"The pressure on Deutsche is huge. They have championed transparency and other banks have moved ahead of them and given detailed disclosure on the profit outlook," said a London-based analyst with a U.S. investment bank.
"It's almost inevitable that they come up with something."
Ackermann is due to speak at a Merrill Lynch conference on Wednesday, and investors may be very disappointed if he does not provide a detailed update of the bank's position ahead of third-quarter results due on Oct. 31.
"What people hate most is lack of transparency and uncertainty," said Dirk Becker at Kepler Securities in Frankfurt.
"The CEO (Ackermann) will appear at a conference tomorrow and people will still be talking about Deutsche Bank's third quarter while his rivals can focus on how to move on," he said.
Sources familiar with the situation told Reuters last month that Deutsche's profit may take a hit of up to 1.7 billion euros from write-downs in the value of loans in the wake of the global credit crisis.
Germany's biggest bank has said it is not exposed to further deterioration of the U.S. subprime market but that it did have 29 billion euros ($41.28 billion) of loans to sponsors in leveraged finance.
Deutsche Bank has declined to comment on whether Monday's revelations of losses at other banks would prompt it to say more.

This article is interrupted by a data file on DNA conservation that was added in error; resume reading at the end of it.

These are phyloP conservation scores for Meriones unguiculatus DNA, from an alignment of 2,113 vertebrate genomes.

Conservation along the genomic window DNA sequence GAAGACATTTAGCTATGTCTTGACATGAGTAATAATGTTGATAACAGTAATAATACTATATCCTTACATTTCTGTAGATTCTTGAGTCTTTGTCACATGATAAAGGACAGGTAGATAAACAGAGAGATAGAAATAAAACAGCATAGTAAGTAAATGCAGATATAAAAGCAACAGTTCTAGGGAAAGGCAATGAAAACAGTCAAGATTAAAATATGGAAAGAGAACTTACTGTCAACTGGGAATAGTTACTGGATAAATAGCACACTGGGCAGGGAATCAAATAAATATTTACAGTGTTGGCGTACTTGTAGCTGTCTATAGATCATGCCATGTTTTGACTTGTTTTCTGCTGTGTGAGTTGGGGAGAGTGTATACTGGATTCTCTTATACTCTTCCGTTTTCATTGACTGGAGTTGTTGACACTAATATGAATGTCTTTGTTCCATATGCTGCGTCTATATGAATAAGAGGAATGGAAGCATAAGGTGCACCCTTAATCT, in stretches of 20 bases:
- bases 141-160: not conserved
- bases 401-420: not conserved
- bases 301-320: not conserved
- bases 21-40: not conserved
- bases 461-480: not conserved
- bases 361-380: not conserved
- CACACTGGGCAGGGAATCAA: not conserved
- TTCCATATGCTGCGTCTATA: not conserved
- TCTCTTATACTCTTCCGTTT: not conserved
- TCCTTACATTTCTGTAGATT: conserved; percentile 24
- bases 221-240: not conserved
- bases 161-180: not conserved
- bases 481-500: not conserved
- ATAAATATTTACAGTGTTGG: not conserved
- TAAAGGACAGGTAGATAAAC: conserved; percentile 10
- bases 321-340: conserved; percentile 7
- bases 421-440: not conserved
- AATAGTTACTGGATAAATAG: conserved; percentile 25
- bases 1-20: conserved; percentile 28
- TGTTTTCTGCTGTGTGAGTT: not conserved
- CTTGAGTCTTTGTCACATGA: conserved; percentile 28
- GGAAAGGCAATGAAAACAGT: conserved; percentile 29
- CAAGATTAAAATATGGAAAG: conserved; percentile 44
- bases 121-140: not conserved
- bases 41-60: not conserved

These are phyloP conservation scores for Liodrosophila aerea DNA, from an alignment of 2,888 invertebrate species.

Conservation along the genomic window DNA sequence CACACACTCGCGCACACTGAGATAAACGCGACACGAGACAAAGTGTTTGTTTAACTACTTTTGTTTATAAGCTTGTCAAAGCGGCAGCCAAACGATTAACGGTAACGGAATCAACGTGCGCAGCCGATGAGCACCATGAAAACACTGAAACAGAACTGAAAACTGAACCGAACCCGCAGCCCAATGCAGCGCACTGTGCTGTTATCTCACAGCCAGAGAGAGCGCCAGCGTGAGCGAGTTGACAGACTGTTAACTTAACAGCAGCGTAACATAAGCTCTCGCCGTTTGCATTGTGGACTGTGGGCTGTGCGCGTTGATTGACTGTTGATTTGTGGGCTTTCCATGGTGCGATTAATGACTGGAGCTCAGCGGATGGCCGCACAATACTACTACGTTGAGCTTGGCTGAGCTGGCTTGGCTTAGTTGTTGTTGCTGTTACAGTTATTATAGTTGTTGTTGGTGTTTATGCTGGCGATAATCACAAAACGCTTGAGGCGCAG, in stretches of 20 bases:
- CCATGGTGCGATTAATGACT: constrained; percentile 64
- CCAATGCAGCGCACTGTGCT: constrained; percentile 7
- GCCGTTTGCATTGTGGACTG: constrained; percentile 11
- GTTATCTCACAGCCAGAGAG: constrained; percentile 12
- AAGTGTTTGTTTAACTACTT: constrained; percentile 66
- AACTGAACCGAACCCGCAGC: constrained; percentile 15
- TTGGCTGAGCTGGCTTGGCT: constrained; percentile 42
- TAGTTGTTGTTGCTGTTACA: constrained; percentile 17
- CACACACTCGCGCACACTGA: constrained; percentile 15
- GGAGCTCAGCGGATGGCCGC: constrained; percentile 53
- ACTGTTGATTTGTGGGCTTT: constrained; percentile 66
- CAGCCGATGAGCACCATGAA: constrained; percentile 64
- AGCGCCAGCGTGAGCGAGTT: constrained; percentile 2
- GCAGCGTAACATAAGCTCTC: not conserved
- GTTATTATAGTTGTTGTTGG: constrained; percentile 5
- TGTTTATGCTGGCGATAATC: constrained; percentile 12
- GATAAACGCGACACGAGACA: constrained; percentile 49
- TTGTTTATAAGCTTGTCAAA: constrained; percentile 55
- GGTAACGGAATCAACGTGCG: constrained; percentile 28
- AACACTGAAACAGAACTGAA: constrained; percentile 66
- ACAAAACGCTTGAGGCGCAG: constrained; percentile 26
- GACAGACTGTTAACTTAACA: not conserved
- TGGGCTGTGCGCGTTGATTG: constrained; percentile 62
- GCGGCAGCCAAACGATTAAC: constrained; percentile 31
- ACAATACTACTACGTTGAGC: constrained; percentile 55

UBS, Citigroup and Credit Suisse -- which also warned it would take a hit in the third quarter -- have seen investors pile back into their shares after the uncertainty over their exposures was lifted by Monday's announcements.
UBS shares were trading 4.3% higher at 67.30 Swiss francs on Tuesday, up from 59.90 francs on Monday, their lowest since January.
Credit Suisse's shares were up 3.4% at 81.40 francs.
Deutsche Bank's shares, although up 1.9% on Tuesday at 92.90 euros, will remain under pressure after steadily drifting down from a year high of 118.25 euros in May.
"The market really wants closure on the extent of possible losses," said David Williams, banking analyst at Fox, Pitt Kelton. "The market wants to draw a line in the sand and say: 'That's it."'
UBS said it would write down a net 4 billion Swiss francs ($3.42 billion) in its fixed-income portfolio and elsewhere, resulting in a third-quarter loss of 600 million to 800 million Swiss francs, its first quarterly loss in nine years.
The Swiss bank also said it would shed 1,500 jobs in its investment bank -- a sharp reversal of its recent build-up.
Credit Suisse also announced its third-quarter results would be "adversely impacted" by the credit market turmoil but said it would remain profitable in the third quarter.
Citigroup's shares finished 2.25% higher on Monday after the world's largest bank by market value said it was expecting a fall of about 60% in third-quarter net income.
Monday's announcement followed concern among some central bankers that financial institutions were dragging their heels in unveiling the full extent of losses from the market turmoil.
"It's surprising, for example, that in the current situation it is taking so long for financial institutions and the regulators themselves to get a precise view of the losses due to investments in securitized credits," European Central Bank board member Lorenzo Bini Smaghi said.